It may well be conceived that the poorer and lower classes, who allow the itch to spread on their skin for a long time, until they become an abomination to all around them, and are compelled to use something to remove it, must have in the meanwhile infected many.

Mankind, therefore, is worse off from the change in the external form of the Psora, - from leprosy down to the eruption of itch - not only because this is less visible and more secret and therefore more frequently infectious, but also especially because the Psora, now mitigated externally into a mere itch and on that account more generally spread, nevertheless still retains unchanged its original dreadful nature. Now, after being more easily repressed, the disease grows all the more unperceived within, and so, in the last three centuries, after the destruction* of its chief symptom (the external skin eruption) it plays the sad role of causing innumerable secondary symptoms, i. e., it originates a legion of chronic diseases, the source of which physicians neither surmise nor unravel, and which, therefore, they can no more cure than they could cure the original disease when accompanied by its cutaneous eruption; but these chronic diseases, as daily experience shows, were necessarily aggravated by the multitude of their faulty remedies.

*The external eruption of itch may not only be driven away by the faulty practices of physicians and quacks, but unfortunately it not unfrequently of its own accord withdraws from the skin (see below, e. g., in the observation of the older physicians, Nos. 9, 17, 26, 36, 50, 58, 61, 64, 65). Syphilis and sycosis both have an advantage over the itch disease in this, that the chancre (or bubo) in the one and the fig-wart in the other never leave the external parts until they have been either mischievously destroyed through external repressive remedies or have been in a rational manner removed through the simultaneous internal cure of the whole disease. The venereal disease cannot, therefore, break out so long as the chancre is not artificially destroyed by external applications, nor can the secondary ailments of sycosis break out so long as the fig-wart has not been destroyed by faulty practice; for these local symptoms, which act as substitutes for the internal disease, remain standing even until the eud of man's life, and prevent the breaking out of the internal disease. It is, therefore, just as easy to heal them then, even in their whole extent, i . e., thoroughly, through their specific internal medicines, which need only to be continued until these local symptoms (chancre and fig-wart), which are in their nature unchangeable except through artificial external application, are thoroughly healed. Then we may be quite certain that we have thoroughly cured the internal disease, i. e., syphilis and sycosis.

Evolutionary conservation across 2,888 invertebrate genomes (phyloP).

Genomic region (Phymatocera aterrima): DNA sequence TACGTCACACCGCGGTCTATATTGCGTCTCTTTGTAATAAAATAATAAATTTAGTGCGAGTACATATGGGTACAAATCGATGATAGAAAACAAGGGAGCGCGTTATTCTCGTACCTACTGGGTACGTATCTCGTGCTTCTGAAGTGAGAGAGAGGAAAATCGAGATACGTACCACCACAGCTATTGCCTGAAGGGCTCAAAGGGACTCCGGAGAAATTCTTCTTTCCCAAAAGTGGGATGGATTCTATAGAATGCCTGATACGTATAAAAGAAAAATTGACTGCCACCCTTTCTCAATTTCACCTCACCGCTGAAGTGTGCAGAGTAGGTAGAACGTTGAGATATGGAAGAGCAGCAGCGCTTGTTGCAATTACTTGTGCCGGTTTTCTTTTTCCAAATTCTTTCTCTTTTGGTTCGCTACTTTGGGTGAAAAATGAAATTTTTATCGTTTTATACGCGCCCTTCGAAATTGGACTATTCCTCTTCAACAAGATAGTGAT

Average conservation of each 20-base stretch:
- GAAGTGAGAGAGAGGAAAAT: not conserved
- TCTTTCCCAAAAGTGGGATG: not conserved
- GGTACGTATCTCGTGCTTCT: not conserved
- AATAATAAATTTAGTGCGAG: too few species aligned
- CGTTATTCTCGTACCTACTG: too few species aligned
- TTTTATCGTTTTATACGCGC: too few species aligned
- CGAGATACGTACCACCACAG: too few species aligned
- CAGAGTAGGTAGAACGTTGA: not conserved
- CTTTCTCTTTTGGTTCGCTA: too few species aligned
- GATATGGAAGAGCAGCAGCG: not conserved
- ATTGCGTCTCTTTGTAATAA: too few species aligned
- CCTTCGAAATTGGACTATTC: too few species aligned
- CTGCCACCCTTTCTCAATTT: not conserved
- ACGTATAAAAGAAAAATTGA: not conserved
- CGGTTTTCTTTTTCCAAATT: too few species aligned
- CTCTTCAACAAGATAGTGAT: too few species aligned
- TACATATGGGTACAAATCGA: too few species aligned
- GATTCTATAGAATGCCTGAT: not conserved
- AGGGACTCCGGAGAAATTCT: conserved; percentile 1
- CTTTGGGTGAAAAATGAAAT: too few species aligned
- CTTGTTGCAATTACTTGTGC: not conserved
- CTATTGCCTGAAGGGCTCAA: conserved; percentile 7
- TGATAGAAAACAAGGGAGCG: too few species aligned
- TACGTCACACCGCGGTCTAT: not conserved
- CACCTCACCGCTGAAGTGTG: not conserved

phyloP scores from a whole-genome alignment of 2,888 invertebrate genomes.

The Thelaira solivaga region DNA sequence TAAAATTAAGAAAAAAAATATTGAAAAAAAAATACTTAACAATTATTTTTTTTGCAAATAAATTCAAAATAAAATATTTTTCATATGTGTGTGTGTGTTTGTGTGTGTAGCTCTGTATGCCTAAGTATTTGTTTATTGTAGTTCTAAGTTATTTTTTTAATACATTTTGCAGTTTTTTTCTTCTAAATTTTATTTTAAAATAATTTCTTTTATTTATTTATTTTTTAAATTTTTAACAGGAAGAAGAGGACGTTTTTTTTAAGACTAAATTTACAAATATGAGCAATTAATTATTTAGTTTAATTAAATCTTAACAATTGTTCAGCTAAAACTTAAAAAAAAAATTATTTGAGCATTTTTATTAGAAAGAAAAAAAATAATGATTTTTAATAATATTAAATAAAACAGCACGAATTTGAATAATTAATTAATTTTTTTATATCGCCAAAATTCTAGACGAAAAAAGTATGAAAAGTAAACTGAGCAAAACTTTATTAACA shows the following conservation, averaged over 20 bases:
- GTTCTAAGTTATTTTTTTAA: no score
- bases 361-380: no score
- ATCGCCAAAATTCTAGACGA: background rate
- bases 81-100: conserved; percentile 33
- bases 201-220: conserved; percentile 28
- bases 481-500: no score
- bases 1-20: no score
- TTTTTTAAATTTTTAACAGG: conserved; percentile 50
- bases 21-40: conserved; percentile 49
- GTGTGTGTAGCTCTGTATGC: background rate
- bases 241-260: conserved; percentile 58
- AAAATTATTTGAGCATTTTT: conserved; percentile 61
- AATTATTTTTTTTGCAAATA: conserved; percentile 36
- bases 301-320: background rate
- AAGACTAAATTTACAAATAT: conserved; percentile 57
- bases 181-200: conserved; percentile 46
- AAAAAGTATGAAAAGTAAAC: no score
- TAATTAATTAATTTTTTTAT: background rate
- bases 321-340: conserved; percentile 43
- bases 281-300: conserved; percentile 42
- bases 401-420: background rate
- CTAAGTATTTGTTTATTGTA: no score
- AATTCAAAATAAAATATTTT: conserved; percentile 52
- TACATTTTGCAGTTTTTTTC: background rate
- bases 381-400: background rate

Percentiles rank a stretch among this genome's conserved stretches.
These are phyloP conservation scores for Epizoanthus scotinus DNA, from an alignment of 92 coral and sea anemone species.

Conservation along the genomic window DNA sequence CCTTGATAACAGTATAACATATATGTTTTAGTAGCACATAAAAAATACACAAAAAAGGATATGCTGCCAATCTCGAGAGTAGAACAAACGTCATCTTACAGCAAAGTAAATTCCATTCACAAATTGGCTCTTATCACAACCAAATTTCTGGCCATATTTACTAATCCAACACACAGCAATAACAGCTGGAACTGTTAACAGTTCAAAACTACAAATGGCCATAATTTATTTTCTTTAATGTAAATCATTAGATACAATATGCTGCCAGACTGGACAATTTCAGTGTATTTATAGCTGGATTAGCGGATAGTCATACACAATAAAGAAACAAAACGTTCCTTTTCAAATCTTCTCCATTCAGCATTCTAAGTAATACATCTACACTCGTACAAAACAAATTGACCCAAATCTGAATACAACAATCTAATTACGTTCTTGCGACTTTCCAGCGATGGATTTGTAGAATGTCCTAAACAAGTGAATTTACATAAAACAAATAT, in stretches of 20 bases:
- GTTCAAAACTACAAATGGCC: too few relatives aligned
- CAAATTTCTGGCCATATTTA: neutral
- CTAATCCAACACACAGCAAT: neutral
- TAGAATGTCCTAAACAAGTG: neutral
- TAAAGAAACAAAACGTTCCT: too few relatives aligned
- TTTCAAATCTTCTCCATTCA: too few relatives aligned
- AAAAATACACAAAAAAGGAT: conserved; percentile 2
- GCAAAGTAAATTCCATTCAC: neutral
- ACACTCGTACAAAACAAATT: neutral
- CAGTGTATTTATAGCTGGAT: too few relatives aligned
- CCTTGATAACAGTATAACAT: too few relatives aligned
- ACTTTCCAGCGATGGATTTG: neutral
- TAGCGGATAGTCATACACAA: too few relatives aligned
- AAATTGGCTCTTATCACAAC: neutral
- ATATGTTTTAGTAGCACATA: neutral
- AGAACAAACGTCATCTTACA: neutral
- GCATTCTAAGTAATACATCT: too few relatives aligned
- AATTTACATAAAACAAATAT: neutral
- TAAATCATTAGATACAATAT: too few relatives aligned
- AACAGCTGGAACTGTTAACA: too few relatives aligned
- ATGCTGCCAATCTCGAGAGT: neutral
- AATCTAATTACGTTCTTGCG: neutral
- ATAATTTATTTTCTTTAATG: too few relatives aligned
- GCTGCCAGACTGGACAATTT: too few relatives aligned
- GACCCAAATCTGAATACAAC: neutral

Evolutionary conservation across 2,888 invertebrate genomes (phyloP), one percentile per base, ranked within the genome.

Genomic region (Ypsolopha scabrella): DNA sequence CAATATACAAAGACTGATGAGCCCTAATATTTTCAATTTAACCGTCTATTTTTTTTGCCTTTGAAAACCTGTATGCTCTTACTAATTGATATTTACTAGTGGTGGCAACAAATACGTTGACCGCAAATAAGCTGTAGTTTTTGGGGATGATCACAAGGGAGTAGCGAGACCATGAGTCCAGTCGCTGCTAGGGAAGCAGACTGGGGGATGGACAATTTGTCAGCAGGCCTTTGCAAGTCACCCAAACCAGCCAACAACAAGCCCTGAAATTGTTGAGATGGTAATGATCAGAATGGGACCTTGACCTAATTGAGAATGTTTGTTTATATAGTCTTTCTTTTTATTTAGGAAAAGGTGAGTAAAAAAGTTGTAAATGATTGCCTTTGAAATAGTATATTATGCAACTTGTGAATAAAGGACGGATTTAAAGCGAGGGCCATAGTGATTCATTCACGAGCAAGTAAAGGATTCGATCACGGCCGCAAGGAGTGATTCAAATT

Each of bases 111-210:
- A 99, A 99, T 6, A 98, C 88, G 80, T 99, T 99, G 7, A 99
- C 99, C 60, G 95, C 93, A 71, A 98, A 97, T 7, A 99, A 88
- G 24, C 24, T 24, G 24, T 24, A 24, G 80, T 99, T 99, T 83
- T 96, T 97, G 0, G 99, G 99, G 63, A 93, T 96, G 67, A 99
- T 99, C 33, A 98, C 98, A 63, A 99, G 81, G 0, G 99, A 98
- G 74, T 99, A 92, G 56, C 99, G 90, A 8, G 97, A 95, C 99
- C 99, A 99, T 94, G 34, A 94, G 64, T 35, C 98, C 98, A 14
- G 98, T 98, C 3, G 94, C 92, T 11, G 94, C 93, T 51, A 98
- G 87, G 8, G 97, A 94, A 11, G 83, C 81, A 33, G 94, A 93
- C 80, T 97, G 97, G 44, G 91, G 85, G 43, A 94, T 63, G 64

This good feature Psora has lost in the present more and more mitigated nature of its chief symptom, which has changed from leprosy to itch in the last three centuries. The eruption of itch by no means remains as persistently in its place on the skin as the chancre and fig-wart. Even if the eruption of itch has not (as is nearly always the case) been driven away from the skin through the faulty practices of physicians and quacks by means of desiccating washes, sulphur ointments, drastic purgatives or cupping, it frequently disappears, as we say, of itself, i. e., through causes which are not noticed. It often disappears through some unlucky physical or psychical occurrence, through a violent fright, through continual vexations, deeply-affecting grief, through catching a severe cold, or through a cold temperature (see below, observation 67; through cold, lukewarm and warm river baths or mineral baths, by a fever arising from any cause, or through a different acute disease (e.g., smallpox; see below, observation 39); through persistent diarrhoea, sometimes also perhaps through a peculiar want of activity in the skin, and the results in such a case are just as mischievous as if the eruption had been driven away externally by the irrational practice of a physician. The secondary ailments of the internal Psora and any one of the innumerable chronic diseases flowing from this origin will then break out sooner or later. But let no one think that the Psora, which has been thus mitigated in its local symptom, its cutaneous eruption, differs materially from ancient leprosy. Even leprosy, when not inveterate, could in ancient times not seldom be driven from the skin by cold baths or by repeated dipping in a river and through warm mineral baths (see below, No. 35); but also then the evil effects resulting were as little regarded as the more modern physicians regard the acute diseases and the insidious maladies which do not fail to develop sooner or later from the indwelling Psora when an eruption of the present itch disease has disappeared of itself or has been violently driven away.